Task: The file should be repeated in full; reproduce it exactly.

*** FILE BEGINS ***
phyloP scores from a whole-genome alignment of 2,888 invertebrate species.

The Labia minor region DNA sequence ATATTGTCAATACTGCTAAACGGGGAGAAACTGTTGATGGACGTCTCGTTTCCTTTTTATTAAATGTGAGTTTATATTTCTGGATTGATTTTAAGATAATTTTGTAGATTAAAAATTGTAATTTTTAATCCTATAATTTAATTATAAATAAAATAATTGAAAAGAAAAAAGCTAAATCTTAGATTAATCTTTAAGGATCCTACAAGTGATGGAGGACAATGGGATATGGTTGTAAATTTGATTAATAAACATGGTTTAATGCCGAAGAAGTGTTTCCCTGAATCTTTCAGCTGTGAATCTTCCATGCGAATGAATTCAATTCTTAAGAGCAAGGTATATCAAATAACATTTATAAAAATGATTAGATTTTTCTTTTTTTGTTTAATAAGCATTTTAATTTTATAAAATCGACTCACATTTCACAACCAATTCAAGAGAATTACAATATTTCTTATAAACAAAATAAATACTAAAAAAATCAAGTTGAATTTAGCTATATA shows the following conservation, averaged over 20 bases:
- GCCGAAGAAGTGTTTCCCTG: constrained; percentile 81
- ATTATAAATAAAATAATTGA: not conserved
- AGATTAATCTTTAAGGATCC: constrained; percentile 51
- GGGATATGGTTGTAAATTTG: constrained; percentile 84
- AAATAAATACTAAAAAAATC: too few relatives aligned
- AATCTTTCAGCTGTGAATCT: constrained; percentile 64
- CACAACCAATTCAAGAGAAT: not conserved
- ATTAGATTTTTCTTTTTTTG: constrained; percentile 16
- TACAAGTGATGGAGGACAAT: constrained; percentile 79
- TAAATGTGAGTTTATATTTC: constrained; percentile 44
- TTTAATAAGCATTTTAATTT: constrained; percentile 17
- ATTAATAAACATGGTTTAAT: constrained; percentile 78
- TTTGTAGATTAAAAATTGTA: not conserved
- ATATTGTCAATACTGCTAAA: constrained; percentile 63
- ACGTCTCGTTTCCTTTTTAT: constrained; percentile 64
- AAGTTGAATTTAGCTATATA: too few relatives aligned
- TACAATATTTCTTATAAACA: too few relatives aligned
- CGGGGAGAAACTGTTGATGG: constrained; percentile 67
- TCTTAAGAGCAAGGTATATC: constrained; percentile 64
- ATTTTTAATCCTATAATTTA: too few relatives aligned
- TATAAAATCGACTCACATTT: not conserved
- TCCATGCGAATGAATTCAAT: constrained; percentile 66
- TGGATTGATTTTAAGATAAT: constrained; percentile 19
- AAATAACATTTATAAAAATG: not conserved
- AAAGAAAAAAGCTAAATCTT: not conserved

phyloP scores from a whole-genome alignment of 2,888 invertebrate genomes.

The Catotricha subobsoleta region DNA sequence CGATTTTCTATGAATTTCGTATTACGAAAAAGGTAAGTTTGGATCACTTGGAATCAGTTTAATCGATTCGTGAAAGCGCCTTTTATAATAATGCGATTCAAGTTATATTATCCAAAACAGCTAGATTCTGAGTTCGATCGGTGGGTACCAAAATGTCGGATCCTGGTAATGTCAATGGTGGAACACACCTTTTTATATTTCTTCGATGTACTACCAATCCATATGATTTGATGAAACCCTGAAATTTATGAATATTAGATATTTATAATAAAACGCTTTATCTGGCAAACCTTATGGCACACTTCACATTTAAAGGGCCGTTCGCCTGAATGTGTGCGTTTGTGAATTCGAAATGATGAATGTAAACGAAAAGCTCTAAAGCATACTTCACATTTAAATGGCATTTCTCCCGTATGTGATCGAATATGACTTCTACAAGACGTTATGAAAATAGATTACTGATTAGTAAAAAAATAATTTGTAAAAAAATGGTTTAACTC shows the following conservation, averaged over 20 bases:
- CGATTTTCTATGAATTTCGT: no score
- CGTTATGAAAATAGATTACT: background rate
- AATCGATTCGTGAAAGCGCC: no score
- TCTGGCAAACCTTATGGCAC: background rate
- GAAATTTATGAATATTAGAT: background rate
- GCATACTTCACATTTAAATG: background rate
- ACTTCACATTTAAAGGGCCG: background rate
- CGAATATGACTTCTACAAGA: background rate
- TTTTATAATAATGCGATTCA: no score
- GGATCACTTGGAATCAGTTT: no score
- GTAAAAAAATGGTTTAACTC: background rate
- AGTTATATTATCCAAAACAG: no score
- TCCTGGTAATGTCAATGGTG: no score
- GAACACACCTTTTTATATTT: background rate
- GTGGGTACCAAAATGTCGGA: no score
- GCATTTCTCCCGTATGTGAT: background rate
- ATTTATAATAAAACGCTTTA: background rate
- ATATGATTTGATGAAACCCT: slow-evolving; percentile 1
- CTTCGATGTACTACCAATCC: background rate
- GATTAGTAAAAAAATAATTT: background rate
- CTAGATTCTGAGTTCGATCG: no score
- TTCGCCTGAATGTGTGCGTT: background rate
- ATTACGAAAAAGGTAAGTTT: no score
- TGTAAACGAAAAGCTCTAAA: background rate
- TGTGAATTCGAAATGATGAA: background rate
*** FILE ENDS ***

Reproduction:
phyloP scores from a whole-genome alignment of 2,888 invertebrate species.

The Labia minor region DNA sequence ATATTGTCAATACTGCTAAACGGGGAGAAACTGTTGATGGACGTCTCGTTTCCTTTTTATTAAATGTGAGTTTATATTTCTGGATTGATTTTAAGATAATTTTGTAGATTAAAAATTGTAATTTTTAATCCTATAATTTAATTATAAATAAAATAATTGAAAAGAAAAAAGCTAAATCTTAGATTAATCTTTAAGGATCCTACAAGTGATGGAGGACAATGGGATATGGTTGTAAATTTGATTAATAAACATGGTTTAATGCCGAAGAAGTGTTTCCCTGAATCTTTCAGCTGTGAATCTTCCATGCGAATGAATTCAATTCTTAAGAGCAAGGTATATCAAATAACATTTATAAAAATGATTAGATTTTTCTTTTTTTGTTTAATAAGCATTTTAATTTTATAAAATCGACTCACATTTCACAACCAATTCAAGAGAATTACAATATTTCTTATAAACAAAATAAATACTAAAAAAATCAAGTTGAATTTAGCTATATA shows the following conservation, averaged over 20 bases:
- GCCGAAGAAGTGTTTCCCTG: constrained; percentile 81
- ATTATAAATAAAATAATTGA: not conserved
- AGATTAATCTTTAAGGATCC: constrained; percentile 51
- GGGATATGGTTGTAAATTTG: constrained; percentile 84
- AAATAAATACTAAAAAAATC: too few relatives aligned
- AATCTTTCAGCTGTGAATCT: constrained; percentile 64
- CACAACCAATTCAAGAGAAT: not conserved
- ATTAGATTTTTCTTTTTTTG: constrained; percentile 16
- TACAAGTGATGGAGGACAAT: constrained; percentile 79
- TAAATGTGAGTTTATATTTC: constrained; percentile 44
- TTTAATAAGCATTTTAATTT: constrained; percentile 17
- ATTAATAAACATGGTTTAAT: constrained; percentile 78
- TTTGTAGATTAAAAATTGTA: not conserved
- ATATTGTCAATACTGCTAAA: constrained; percentile 63
- ACGTCTCGTTTCCTTTTTAT: constrained; percentile 64
- AAGTTGAATTTAGCTATATA: too few relatives aligned
- TACAATATTTCTTATAAACA: too few relatives aligned
- CGGGGAGAAACTGTTGATGG: constrained; percentile 67
- TCTTAAGAGCAAGGTATATC: constrained; percentile 64
- ATTTTTAATCCTATAATTTA: too few relatives aligned
- TATAAAATCGACTCACATTT: not conserved
- TCCATGCGAATGAATTCAAT: constrained; percentile 66
- TGGATTGATTTTAAGATAAT: constrained; percentile 19
- AAATAACATTTATAAAAATG: not conserved
- AAAGAAAAAAGCTAAATCTT: not conserved

phyloP scores from a whole-genome alignment of 2,888 invertebrate genomes.

The Catotricha subobsoleta region DNA sequence CGATTTTCTATGAATTTCGTATTACGAAAAAGGTAAGTTTGGATCACTTGGAATCAGTTTAATCGATTCGTGAAAGCGCCTTTTATAATAATGCGATTCAAGTTATATTATCCAAAACAGCTAGATTCTGAGTTCGATCGGTGGGTACCAAAATGTCGGATCCTGGTAATGTCAATGGTGGAACACACCTTTTTATATTTCTTCGATGTACTACCAATCCATATGATTTGATGAAACCCTGAAATTTATGAATATTAGATATTTATAATAAAACGCTTTATCTGGCAAACCTTATGGCACACTTCACATTTAAAGGGCCGTTCGCCTGAATGTGTGCGTTTGTGAATTCGAAATGATGAATGTAAACGAAAAGCTCTAAAGCATACTTCACATTTAAATGGCATTTCTCCCGTATGTGATCGAATATGACTTCTACAAGACGTTATGAAAATAGATTACTGATTAGTAAAAAAATAATTTGTAAAAAAATGGTTTAACTC shows the following conservation, averaged over 20 bases:
- CGATTTTCTATGAATTTCGT: no score
- CGTTATGAAAATAGATTACT: background rate
- AATCGATTCGTGAAAGCGCC: no score
- TCTGGCAAACCTTATGGCAC: background rate
- GAAATTTATGAATATTAGAT: background rate
- GCATACTTCACATTTAAATG: background rate
- ACTTCACATTTAAAGGGCCG: background rate
- CGAATATGACTTCTACAAGA: background rate
- TTTTATAATAATGCGATTCA: no score
- GGATCACTTGGAATCAGTTT: no score
- GTAAAAAAATGGTTTAACTC: background rate
- AGTTATATTATCCAAAACAG: no score
- TCCTGGTAATGTCAATGGTG: no score
- GAACACACCTTTTTATATTT: background rate
- GTGGGTACCAAAATGTCGGA: no score
- GCATTTCTCCCGTATGTGAT: background rate
- ATTTATAATAAAACGCTTTA: background rate
- ATATGATTTGATGAAACCCT: slow-evolving; percentile 1
- CTTCGATGTACTACCAATCC: background rate
- GATTAGTAAAAAAATAATTT: background rate
- CTAGATTCTGAGTTCGATCG: no score
- TTCGCCTGAATGTGTGCGTT: background rate
- ATTACGAAAAAGGTAAGTTT: no score
- TGTAAACGAAAAGCTCTAAA: background rate
- TGTGAATTCGAAATGATGAA: background rate